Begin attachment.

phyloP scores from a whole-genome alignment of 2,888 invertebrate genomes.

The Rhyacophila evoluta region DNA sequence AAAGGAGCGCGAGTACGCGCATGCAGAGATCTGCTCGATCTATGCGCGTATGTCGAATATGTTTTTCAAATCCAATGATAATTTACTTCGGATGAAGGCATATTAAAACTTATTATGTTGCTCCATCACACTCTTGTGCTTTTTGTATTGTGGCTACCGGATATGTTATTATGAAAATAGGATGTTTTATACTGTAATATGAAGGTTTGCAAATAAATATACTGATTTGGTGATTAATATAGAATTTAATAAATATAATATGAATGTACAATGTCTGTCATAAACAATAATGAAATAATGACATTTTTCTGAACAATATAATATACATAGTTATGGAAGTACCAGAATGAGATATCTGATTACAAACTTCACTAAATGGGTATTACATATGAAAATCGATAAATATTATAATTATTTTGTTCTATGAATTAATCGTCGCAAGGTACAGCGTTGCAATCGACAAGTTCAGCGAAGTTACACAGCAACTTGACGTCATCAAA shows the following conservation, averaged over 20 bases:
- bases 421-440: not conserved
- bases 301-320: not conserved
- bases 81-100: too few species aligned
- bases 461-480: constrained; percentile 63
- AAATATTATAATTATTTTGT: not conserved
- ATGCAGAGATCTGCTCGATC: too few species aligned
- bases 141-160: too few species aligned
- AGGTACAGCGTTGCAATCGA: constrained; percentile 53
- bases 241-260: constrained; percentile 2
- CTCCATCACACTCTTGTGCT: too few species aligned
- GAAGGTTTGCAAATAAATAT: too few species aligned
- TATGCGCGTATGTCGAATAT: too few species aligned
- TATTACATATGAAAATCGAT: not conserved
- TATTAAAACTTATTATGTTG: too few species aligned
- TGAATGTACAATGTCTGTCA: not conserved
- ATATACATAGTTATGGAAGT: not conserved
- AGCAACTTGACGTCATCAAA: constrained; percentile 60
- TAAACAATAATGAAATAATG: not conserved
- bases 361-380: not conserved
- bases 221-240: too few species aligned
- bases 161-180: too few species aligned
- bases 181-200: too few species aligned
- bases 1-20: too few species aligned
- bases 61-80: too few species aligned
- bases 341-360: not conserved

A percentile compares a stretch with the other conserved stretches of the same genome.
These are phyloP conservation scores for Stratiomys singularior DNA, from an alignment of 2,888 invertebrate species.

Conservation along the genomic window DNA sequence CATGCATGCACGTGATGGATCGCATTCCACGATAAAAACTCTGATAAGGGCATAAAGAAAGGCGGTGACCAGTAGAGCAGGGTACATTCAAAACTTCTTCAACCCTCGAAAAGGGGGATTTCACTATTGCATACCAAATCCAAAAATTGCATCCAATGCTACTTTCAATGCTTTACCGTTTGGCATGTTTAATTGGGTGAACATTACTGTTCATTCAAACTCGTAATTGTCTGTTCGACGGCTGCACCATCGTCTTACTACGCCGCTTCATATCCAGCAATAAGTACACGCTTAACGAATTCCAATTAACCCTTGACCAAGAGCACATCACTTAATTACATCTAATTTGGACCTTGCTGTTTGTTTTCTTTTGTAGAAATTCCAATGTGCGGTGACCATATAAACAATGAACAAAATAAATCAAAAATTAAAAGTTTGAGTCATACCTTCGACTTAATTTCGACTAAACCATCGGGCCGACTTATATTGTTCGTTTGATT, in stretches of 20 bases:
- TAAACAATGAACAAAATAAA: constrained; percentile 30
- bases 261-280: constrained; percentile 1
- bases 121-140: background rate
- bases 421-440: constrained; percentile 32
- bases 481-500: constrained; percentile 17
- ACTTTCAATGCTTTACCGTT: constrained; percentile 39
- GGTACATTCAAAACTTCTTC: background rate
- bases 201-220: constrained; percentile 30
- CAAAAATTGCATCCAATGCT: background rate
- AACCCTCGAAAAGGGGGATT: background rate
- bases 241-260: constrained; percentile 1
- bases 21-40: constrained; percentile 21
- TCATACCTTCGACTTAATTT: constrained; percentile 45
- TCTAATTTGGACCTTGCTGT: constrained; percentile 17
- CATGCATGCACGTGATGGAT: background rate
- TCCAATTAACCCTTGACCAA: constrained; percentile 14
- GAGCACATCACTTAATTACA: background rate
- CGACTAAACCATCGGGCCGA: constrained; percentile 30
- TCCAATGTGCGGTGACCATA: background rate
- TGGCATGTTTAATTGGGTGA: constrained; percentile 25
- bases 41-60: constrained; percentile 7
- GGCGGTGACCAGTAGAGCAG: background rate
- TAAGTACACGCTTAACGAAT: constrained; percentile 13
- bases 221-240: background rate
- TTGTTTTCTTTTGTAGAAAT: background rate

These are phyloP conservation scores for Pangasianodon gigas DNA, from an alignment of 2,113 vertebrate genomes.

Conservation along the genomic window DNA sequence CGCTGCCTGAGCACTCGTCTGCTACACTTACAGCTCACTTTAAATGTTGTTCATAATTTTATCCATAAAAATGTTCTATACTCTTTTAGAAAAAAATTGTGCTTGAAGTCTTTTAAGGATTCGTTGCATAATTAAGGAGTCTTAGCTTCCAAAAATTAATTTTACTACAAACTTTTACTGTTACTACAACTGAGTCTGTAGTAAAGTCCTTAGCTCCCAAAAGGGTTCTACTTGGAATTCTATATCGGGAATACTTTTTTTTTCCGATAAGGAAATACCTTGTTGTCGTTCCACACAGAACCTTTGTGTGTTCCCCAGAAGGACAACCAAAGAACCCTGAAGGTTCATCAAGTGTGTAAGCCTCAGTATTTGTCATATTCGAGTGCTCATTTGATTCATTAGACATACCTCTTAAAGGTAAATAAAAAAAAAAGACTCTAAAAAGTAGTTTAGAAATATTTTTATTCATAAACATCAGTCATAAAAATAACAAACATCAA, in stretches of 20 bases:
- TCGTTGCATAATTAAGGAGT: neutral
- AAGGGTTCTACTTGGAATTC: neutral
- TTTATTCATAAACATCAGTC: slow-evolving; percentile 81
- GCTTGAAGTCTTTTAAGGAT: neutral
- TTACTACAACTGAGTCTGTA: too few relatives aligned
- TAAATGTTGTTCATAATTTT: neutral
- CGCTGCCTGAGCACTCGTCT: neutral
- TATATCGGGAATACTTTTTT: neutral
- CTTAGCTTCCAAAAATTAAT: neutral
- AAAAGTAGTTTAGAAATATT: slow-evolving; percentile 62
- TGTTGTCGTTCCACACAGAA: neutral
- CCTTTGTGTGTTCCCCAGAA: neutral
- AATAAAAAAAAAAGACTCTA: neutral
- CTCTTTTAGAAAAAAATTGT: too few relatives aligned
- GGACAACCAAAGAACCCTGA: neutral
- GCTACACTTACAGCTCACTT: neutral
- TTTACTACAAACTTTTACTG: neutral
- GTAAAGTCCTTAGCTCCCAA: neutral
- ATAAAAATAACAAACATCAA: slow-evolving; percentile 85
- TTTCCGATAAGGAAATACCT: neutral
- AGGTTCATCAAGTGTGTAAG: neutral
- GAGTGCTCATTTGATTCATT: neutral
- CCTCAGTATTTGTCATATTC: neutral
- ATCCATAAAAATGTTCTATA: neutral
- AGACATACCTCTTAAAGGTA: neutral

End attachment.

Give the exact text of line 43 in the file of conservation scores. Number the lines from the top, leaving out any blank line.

- TCATACCTTCGACTTAATTT: constrained; percentile 45